5G: Overhyped and a Long Wait

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A recent Uswitch.com study has concluded that 5G connectivity has been overhyped, with many users yet to experience any real improvements in mobile speed or reliability.





The study found that: 

– One in six mobile users felt the power of 5G technology had been overstated. 

– Less than half of those surveyed said they had seen any noticeable speed or reliability improvements since upgrading. 

– There is a divide between urban and rural areas. For example, 17 per cent of those in the countryside said they had never been able to connect to a 5G network (three times as many as those in cities). 

– There are large regional variations, with some parts of the UK struggling for other signals too. For example, in Yorkshire, only 48 per cent of residents said they receive a reliable 4G service, and 14 per cent said they often had to use a 1990s-style 2G network. 



What Are The Benefits Supposed To Be?


5G (fifth generation) connectivity, the successor to 4G, uses three different spectrum bands instead of just the low-band spectrum or LTE used by most carriers. 5G should be up to 20 times faster than the current 4G technology can provide, i.e. 20Gbps for 5G compared to 1Gps for 4G. The benefits 5G is supposed to offer include faster speeds and less latency. In theory, this should mean big improvements in broadband (particularly commercial), ultrafast speeds to mobiles and an end to slowdowns during busy times of day that have been experienced due to the overcrowding of the current limited LTE.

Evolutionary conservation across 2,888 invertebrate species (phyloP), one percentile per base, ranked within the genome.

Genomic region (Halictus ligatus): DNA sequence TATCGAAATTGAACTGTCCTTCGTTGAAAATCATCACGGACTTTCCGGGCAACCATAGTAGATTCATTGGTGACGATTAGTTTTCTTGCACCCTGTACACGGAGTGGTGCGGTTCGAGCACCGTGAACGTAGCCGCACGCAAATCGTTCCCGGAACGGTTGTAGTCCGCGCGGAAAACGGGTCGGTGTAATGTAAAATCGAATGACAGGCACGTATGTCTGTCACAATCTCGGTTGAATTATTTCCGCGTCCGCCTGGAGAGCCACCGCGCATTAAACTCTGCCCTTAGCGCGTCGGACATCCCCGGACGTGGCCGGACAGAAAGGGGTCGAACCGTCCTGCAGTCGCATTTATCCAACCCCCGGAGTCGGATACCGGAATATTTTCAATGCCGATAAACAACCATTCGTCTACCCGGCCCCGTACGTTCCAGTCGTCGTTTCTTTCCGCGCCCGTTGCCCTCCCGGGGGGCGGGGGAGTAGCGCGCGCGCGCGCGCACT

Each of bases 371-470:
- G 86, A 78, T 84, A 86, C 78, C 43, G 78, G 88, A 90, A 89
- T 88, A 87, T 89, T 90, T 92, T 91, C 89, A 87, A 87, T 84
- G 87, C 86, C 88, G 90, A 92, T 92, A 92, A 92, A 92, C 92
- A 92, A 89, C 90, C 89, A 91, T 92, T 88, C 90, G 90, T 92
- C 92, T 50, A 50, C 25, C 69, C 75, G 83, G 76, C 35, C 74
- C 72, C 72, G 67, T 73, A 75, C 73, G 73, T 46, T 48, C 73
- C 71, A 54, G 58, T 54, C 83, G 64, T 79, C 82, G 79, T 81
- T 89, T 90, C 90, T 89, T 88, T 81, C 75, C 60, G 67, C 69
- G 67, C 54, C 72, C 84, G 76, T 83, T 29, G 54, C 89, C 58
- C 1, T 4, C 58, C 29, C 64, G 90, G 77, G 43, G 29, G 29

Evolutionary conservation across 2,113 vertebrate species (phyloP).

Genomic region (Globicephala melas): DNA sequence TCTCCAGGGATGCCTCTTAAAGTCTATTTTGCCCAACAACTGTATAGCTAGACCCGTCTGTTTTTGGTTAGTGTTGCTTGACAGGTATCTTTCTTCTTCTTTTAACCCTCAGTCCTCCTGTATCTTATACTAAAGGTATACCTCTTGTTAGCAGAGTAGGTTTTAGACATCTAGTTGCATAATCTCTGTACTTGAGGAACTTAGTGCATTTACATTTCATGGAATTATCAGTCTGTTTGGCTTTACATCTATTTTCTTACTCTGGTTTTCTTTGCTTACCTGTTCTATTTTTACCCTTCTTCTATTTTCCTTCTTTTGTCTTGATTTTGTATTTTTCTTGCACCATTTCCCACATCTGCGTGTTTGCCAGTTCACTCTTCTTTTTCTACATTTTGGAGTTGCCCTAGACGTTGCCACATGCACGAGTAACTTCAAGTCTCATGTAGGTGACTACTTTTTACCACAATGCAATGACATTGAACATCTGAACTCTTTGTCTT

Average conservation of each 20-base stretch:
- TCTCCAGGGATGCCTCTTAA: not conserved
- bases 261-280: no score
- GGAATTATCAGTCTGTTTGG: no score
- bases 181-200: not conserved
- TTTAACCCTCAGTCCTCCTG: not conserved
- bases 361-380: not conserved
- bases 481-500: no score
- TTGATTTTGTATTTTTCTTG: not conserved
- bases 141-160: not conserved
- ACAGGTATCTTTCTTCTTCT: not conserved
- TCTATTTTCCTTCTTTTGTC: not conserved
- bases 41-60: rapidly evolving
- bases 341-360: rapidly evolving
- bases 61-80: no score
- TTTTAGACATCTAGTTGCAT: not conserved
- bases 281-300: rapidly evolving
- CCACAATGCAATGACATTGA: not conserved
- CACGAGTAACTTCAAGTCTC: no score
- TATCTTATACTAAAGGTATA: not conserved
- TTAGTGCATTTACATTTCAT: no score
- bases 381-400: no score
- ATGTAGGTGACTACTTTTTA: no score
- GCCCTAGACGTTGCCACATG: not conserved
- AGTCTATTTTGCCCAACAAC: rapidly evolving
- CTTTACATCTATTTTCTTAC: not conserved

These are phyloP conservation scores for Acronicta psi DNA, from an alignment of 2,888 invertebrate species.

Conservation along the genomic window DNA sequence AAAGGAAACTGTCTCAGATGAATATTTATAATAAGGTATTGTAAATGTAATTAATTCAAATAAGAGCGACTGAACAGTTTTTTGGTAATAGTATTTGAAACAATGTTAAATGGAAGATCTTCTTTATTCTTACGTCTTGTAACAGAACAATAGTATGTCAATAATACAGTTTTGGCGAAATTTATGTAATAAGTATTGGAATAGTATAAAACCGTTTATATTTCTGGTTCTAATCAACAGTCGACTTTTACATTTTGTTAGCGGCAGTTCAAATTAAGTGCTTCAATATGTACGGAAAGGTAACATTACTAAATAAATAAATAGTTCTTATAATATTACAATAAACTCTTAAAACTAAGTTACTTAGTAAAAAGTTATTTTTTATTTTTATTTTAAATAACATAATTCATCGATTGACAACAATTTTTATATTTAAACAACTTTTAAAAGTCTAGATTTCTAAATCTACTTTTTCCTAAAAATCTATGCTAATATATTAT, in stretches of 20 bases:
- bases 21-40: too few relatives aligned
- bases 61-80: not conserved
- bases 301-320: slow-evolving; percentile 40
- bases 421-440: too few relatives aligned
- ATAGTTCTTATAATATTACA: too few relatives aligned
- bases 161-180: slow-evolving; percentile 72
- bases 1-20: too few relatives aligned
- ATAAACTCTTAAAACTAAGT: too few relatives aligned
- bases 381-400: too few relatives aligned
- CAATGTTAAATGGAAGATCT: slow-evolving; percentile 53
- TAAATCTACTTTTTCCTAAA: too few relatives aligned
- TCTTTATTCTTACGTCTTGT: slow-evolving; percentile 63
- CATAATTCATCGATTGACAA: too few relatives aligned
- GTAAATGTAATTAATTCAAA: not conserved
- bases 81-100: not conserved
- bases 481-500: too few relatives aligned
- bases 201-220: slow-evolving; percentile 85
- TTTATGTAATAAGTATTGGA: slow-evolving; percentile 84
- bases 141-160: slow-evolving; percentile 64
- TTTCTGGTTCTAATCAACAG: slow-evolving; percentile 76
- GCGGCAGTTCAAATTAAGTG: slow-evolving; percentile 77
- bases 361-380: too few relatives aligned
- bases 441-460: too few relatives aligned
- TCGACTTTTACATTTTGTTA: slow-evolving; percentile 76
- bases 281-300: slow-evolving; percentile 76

Why Isn’t It Happening?


In reality, as highlighted by a recent Ofcom study, the UK’s current average 4G speeds are well below 1Gps, with many customers experiencing average speeds of 20Mbps. In Uswitch’s own test, although 5G compared favourably against 4G, it was only measured at 450 Mbps (almost half a gigabyte), nowhere near its maximum 5G connection speed of 20Gbps. 

As highlighted by Ernest Doku, telecoms expert at Uswitch.com, despite more than a decade’s research, 5G was only just trialled in the UK 3 years ago and, as such, the technology is not yet living up to its potential because it is “still in its infancy”. Mr Doku pointed to the twin challenges of the technology not yet reaching its potential and not being readily available to all as hurdles to overcome before “5G could well play a pivotal role in connecting our homes in ways we may have never imagined”. 



What Does This Mean For Your Business?


4G speeds are still well below where they are expected to be for many users in different parts of the UK, let alone expecting to get the real benefits of 5G any time soon. As highlighted by the study, there are big differences in connection speeds in different UK regions and between urban and country areas, which means that businesses based in more rural areas of the country (e.g. Yorkshire) will be at a disadvantage to businesses in major cities. The study has also highlighted how 5G technology generally is in its infancy in the UK. Countries like North America, China, Japan, and South Korea are well ahead in their availability, and use of the benefits of 5G technology and only 6 European markets had 5G Availability above 20 per cent by Q4 202, with the Netherlands leading the European countries. This means that European businesses are at a considerable communications competitive disadvantage to US and Asian businesses, and the wait for consistent 5G that lives up to its potential in the UK looks like being quite a long and frustrating one for many UK businesses.